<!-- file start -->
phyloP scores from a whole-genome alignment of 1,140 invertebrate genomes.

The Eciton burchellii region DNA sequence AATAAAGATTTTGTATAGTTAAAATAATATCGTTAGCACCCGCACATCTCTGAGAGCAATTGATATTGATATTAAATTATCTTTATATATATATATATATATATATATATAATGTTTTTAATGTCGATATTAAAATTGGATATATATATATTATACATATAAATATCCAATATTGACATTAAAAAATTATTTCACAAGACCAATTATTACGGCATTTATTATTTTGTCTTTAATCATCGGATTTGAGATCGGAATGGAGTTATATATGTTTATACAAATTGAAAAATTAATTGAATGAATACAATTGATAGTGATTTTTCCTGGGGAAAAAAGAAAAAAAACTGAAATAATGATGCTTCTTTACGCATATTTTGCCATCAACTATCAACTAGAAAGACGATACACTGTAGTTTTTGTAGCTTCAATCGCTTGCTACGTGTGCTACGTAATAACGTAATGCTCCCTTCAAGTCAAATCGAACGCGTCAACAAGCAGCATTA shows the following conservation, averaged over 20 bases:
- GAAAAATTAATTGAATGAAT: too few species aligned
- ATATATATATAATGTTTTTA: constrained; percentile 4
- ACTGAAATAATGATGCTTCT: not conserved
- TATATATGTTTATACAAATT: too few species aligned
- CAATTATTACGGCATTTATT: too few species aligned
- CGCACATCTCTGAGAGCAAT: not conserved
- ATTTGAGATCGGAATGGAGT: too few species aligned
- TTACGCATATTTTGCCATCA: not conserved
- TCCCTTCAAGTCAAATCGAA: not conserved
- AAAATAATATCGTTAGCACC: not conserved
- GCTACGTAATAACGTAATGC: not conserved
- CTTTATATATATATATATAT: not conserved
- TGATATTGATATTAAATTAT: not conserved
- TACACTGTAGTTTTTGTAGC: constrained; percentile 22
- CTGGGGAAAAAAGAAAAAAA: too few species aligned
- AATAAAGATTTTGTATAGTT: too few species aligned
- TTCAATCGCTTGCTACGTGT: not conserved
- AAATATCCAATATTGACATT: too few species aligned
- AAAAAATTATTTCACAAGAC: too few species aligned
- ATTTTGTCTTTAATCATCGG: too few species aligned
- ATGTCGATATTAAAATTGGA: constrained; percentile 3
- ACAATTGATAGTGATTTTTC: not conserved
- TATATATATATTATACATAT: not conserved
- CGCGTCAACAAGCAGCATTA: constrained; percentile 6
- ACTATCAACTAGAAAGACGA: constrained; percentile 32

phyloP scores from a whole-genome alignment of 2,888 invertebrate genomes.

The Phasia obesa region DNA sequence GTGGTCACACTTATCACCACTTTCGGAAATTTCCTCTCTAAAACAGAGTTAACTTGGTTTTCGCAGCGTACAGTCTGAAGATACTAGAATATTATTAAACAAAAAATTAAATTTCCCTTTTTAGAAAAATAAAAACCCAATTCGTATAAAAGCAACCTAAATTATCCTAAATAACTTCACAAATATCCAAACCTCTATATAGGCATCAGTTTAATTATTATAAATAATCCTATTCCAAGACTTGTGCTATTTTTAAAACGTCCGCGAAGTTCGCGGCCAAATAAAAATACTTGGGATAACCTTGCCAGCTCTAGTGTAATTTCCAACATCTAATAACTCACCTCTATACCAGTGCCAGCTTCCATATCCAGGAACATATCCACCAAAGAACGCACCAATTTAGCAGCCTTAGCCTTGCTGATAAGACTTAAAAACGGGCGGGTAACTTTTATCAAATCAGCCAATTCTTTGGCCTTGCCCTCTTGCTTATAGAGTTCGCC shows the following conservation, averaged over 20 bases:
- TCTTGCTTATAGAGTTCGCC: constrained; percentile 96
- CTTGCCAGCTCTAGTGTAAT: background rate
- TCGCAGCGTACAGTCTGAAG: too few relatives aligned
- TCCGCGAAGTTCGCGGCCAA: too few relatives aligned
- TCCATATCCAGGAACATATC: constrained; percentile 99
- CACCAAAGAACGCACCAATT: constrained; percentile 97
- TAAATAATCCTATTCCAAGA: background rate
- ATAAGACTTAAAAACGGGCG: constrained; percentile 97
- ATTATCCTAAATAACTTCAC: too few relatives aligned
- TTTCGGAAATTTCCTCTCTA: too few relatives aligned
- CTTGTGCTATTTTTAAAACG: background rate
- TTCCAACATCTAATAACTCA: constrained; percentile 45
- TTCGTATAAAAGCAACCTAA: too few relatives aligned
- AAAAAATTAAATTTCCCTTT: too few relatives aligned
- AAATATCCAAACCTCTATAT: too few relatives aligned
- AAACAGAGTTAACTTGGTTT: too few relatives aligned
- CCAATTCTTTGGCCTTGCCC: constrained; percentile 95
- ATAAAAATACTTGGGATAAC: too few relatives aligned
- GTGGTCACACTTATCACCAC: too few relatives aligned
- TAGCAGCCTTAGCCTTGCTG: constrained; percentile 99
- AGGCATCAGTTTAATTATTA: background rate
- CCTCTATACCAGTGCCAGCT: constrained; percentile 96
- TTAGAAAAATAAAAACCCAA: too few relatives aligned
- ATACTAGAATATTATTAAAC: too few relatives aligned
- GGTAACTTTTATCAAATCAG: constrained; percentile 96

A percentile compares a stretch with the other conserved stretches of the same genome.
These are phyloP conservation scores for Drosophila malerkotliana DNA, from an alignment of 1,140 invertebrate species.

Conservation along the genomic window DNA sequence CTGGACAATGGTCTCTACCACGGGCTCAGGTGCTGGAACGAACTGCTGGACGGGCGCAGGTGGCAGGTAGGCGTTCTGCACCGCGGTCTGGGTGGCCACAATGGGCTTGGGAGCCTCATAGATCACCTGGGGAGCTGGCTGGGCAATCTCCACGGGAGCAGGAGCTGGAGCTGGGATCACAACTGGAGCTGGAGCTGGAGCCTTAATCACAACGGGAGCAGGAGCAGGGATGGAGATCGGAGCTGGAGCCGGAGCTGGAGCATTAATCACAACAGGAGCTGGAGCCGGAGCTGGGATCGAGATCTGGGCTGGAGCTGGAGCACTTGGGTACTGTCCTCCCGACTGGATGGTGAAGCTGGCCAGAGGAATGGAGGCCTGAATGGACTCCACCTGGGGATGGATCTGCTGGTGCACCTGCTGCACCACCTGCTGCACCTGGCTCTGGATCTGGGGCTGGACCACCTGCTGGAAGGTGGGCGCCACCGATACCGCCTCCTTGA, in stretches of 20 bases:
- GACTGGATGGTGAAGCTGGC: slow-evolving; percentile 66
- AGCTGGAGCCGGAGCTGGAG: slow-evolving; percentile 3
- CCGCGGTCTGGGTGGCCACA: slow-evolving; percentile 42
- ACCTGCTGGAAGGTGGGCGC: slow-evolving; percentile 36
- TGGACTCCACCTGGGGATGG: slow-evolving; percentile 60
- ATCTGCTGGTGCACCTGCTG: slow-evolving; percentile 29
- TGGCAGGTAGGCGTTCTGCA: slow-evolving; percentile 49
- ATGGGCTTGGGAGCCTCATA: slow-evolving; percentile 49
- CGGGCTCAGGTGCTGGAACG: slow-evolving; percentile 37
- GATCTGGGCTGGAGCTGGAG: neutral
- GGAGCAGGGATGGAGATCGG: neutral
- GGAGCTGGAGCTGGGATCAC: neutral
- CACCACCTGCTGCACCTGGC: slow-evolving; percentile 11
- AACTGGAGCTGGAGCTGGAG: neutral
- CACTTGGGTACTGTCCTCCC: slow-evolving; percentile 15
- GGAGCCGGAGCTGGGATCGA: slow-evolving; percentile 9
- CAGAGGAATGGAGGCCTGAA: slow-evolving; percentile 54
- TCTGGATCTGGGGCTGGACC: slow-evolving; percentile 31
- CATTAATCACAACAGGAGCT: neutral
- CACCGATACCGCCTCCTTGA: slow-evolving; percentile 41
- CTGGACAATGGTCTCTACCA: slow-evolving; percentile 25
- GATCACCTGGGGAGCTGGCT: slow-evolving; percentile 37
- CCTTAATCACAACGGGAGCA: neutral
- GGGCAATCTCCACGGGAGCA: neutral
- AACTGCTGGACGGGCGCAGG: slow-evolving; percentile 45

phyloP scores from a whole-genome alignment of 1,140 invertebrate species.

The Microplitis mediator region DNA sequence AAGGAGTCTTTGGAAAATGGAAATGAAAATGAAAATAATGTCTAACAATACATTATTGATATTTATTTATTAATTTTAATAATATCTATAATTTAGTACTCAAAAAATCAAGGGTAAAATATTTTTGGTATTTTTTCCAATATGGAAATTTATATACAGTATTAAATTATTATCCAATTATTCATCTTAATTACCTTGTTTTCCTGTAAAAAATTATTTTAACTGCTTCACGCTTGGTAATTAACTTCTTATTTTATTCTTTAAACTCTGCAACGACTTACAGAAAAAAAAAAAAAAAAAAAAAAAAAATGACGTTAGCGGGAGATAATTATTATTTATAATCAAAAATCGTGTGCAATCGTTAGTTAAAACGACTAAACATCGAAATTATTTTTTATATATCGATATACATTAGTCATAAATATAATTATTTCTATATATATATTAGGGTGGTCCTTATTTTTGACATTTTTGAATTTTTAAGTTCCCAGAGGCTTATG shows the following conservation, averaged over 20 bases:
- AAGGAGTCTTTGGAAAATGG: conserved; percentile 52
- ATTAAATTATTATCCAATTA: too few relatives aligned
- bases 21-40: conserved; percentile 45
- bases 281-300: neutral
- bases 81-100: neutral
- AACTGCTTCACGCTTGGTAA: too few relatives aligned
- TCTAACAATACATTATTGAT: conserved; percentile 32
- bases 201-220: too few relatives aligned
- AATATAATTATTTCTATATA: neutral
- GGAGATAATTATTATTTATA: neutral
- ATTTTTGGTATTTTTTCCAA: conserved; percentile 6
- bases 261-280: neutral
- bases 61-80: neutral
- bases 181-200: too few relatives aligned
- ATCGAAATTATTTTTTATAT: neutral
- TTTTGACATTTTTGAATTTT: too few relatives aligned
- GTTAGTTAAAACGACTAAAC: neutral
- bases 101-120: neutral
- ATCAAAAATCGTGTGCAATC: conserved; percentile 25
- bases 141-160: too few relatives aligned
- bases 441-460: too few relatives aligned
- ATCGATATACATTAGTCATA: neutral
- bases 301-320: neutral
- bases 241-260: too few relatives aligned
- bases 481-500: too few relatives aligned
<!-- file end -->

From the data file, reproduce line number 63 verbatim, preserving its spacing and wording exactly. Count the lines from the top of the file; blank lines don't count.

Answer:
- ATCTGCTGGTGCACCTGCTG: slow-evolving; percentile 29